I once gave a talk to the local Rotarians on the history of the concept of energy. Not an obvious topic for an after dinner speech but it turned out to be mildly provocative; which I suppose was the point.
It began with the physical concept of mechanical work. Push a supermarket trolley and the amount of work you do depends on how hard you push it and how far you push it. That's it. Push it twice as hard, or twice as far, and you do twice as much work.
This led onto the concept of energy. If something's got energy you can get it to do some work. The amount of energy its got is simply the same as the amount of work it could do. So, use a pulley to connect a falling weight to the supermarket trolley and you can get it to move. The weight, before it falls, must have energy. In this case gravitational potential energy. You can also show that although energy can be converted from one form to another it can't be created or destroyed; the principle of the conservation of energy.
Finally, I must have got around to the concept of power which is simply the rate at which something can do work. More powerful things can simply do work more quickly.
So, if you speed something up by applying a force then you're doing work and the thing you've speeded up acquires kinetic energy. This can then be used to do work when the thing slows down. If you apply Newton's Laws of Motion it isn't hard to show that the kinetic energy of a moving body depends on the body's mass and on the square of its speed. The classic formula is KE = 1/2 x mass x velocity^2.
Now, the first serious application of Newton's laws was to calculate the orbits of the planets around the Sun. Because these orbits aren't completely circular the planets speed up and slow down as they move closer or further from the Sun. All that's happening here is that gravitational potential energy is being swapped for kinetic energy and vice versa. So, for example, the quantity (1/2 x mass x velocity^2) had been used in calculating the details of the orbit of Mars but there wasn't anything else you could actually do with it. There wasn't any way to get Mars to do any useful work.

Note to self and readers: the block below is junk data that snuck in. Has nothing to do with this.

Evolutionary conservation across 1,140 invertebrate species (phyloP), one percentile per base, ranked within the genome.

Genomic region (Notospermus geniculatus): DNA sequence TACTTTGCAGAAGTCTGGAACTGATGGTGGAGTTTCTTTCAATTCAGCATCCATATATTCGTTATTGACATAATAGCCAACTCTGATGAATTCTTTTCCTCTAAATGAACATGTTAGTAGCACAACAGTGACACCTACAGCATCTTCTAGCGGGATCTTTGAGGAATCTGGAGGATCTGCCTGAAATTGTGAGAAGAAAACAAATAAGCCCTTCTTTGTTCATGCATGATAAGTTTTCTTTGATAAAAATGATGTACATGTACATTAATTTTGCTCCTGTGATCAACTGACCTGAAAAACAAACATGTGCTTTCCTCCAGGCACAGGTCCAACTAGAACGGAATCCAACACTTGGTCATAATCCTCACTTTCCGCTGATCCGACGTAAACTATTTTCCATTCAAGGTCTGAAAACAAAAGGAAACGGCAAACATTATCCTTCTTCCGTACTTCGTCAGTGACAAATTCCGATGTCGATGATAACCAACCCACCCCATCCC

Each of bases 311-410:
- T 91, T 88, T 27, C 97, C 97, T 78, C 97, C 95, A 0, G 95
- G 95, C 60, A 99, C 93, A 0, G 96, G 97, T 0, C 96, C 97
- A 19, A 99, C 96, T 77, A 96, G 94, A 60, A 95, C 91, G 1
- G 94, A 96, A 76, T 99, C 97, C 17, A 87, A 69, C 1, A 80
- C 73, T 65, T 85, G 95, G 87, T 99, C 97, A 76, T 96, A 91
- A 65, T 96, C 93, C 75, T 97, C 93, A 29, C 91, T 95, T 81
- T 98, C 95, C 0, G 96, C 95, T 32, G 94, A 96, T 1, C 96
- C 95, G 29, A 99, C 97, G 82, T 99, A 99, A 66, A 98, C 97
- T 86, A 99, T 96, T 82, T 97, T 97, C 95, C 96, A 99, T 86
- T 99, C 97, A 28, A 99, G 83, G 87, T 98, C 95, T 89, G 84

And here we get to the bit that was supposed to interest the Rotarians. The concept of energy might have been useful as a calculating device, but it was only when James Watt and Matthew Boulton began trying to sell their steam engines that it became something that was treated as though it had a real independent existence. Their selling technique was a bit like the present Government's New Green Deal. They demonstrated how many horses the engines would replace, or how much less coal they'd use than the earlier less efficient engines, and then offered to sell them at a price that mean the purchaser was bound to be better off.
But to do this they needed some idea of the power output of a typical horse and decided that it was equivalent to lifting a weight of 33,000 lbs every minute through a height of 1 foot. In current units this is about 750 watts. No prizes for guessing who those are named after.
So far so vaguely stimulating. You'll appreciate that by modern standards 750W is not a great deal of power. It may be more than can be produced by fit cyclists, and even then not for long, but a typical car produces at least 50 times as much.
Apart from bringing the concepts of work and power down to Earth as it were, the steam engine liberated us from renewable sources of energy. Up to that point it was either biomass to feed draft animals or renewable energy in the form of water wheels, wind mills or sails.
I then pointed out that for the last 200 years we'd been using fossil fuel resources about a million times faster than they were laid down. i.e burning up a million years worth of dead plants and animals every year. I didn't say this was wrong, I didn't have to, but one response was revealing and this was "This is all very well, but you're not living in the real world"
Let's hope that there's a real world out there where natural resources really are infinite and where we can choose whether or not the laws of physics apply. It looks like we might be needing it.